Donald Trump the presidential candidate relied on an aggressive, protectionist sketch of a foreign policy platform to become Donald Trump the President. However, now that he is President Trump, he has likely discovered that foreign policy requires a softer speaking voice and a more nuanced handle on America’s big stick.
That seems apparent in President Trump’s about-face on U.S.-China relations. Candidate Trump routinely promised to label China a currency manipulator the moment he entered office and threatened the country with import tariffs as high as 45% to combat what he viewed as an onerous trade imbalance.
Following his November victory, President-elect Trump also broke with the American government’s decades-long “One-China Policy” by speaking with the President of Taiwan, a country the Chinese government claims as a territory of the People’s Republic of China.
These actions, in tune with the rising strength of the dollar following Trump’s election win, generated a pronounced downturn in the FTSE China 50 Index, which includes 50 high-liquidity Chinese stocks, primarily in the financial sector, near the end of 2016.
Several months later, and following an April meeting with Chinese President Xi Jinping, President Trump has reversed his stances. He admitted that China is not a currency manipulator and has not yet used his executive power to increase tariffs on Chinese goods.
China’s Renminbi has rallied through much of 2017 off of extremely positive trade data. In that same time, the strength of the dollar has waned slightly and U.S. markets have cooled off from the post-election rally, especially once Trump himself said that “the dollar is too strong” after meeting with Xi. All of this has bolstered the China 50 Index by more than 10 percent since January.
However, this newfound amiability between President Trump and China is also due in part to increased military and political posturing in the region between the United States and North Korea, which holds China as its primary trade partner. Donald Trump has adopted Henry Kissinger’s school of thought toward North Korea, leveraging China’s influence over the otherwise internationally isolated country. Trump’s attitude may have changed once President Xi agreed to withhold shipments of coal to its trade partner.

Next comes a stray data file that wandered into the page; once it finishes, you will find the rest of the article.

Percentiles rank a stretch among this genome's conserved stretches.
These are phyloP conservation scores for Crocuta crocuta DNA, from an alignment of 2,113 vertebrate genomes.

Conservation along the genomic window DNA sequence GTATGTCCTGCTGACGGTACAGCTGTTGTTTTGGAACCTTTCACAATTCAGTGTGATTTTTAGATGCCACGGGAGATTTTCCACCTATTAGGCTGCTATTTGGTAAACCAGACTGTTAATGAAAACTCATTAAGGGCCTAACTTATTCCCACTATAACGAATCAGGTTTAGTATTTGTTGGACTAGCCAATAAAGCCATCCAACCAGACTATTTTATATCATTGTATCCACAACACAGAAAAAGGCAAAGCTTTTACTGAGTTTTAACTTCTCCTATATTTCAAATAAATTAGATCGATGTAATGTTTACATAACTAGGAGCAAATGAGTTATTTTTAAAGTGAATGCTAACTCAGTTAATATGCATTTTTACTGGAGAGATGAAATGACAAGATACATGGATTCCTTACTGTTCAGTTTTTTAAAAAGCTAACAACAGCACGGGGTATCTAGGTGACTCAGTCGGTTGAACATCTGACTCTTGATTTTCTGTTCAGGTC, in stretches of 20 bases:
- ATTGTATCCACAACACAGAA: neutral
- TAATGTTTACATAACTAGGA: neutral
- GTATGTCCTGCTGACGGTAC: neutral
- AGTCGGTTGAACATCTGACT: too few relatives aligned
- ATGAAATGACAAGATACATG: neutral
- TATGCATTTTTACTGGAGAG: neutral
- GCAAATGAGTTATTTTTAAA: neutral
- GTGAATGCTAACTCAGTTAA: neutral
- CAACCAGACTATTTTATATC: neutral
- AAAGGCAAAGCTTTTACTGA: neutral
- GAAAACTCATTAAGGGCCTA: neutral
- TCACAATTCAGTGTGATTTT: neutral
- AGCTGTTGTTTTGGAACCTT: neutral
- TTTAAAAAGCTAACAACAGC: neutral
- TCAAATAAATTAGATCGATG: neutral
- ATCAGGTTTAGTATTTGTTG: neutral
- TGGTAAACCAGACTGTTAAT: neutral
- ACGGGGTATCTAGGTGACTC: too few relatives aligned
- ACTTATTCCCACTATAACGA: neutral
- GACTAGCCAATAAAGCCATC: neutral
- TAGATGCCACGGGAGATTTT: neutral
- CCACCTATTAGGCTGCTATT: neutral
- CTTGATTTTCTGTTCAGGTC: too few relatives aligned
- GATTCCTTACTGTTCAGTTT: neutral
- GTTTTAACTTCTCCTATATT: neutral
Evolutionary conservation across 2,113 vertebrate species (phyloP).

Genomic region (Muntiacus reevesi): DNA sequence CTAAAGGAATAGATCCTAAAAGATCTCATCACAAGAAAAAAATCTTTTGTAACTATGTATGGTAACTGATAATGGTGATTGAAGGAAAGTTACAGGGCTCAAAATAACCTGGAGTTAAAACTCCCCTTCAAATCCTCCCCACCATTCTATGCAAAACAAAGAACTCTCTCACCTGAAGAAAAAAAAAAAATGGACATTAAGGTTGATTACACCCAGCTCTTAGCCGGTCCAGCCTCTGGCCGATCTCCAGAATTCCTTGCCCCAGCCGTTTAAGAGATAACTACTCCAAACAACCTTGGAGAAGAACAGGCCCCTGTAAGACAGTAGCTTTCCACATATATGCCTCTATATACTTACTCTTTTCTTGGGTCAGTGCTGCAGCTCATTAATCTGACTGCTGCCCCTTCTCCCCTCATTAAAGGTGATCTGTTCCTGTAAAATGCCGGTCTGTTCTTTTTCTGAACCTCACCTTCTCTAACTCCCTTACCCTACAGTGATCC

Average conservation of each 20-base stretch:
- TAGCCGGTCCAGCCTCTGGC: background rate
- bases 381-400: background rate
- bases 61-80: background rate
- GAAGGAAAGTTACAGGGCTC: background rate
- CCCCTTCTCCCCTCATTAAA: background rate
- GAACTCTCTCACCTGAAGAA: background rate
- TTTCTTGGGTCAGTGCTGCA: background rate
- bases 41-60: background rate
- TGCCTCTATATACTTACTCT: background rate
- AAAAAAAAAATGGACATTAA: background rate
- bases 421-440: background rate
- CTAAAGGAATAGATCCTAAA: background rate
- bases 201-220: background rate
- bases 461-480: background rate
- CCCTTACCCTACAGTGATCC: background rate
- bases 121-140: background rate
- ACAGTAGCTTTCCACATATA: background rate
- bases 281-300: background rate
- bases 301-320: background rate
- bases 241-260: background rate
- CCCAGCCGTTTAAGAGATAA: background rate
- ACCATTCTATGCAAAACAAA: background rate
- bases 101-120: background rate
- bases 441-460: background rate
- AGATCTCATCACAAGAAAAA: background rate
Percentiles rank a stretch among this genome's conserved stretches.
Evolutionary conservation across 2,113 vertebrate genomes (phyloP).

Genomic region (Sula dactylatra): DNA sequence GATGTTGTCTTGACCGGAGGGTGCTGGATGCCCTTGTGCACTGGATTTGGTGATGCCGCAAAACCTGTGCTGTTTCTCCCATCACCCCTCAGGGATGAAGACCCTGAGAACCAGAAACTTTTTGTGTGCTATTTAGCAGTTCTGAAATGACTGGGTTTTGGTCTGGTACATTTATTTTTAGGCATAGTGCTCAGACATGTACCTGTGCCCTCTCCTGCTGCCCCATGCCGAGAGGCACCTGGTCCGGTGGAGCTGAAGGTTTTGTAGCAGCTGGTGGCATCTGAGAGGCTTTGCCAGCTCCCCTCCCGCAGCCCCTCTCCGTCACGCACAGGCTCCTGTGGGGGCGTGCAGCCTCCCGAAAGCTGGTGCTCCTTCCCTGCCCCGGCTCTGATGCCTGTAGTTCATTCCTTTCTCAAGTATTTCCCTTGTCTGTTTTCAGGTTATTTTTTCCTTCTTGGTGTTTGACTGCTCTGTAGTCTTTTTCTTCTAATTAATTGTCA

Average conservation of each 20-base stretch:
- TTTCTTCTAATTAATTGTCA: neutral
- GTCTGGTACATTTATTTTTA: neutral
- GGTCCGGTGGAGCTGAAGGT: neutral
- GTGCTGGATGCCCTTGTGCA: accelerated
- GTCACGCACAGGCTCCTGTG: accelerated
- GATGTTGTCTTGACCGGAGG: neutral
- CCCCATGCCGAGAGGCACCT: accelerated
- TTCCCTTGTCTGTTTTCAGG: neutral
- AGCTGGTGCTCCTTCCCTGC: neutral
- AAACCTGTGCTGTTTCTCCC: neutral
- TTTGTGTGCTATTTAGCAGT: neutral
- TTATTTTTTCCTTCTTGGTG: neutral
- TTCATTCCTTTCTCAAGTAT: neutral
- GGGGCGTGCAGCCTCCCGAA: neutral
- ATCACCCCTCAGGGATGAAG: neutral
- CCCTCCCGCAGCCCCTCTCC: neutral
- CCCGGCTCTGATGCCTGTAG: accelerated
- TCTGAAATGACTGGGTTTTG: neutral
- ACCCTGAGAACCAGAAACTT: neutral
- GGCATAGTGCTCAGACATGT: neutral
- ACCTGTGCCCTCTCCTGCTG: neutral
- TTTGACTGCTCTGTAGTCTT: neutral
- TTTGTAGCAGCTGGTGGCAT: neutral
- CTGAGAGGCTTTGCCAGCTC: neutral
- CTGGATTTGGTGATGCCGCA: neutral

Still, uncertainty in the region has created recent volatility in both Chinese and Pacific markets, as shown by the MSCI Emerging Market Index, which includes a majority of Chinese, South Korean, and Taiwanese stocks.
MSCI Emerging Market Index Performance. Source: Financial Times. One cannot directly invest in an index.
The United States’ increased military action in the area and greater U.S. and international pressure on North Korea has forced China into a delicate position in order to maintain peace in the Pacific. China is now a key mediator between two leaders that are unwilling to bow to pressure.
It will be a matter of waiting to see whether President Trump uses the amplified stakes in U.S. China relations to foster stronger economic ties with the country or if he returns to his previous hard-line stance in the Pacific. Stay Tuned.
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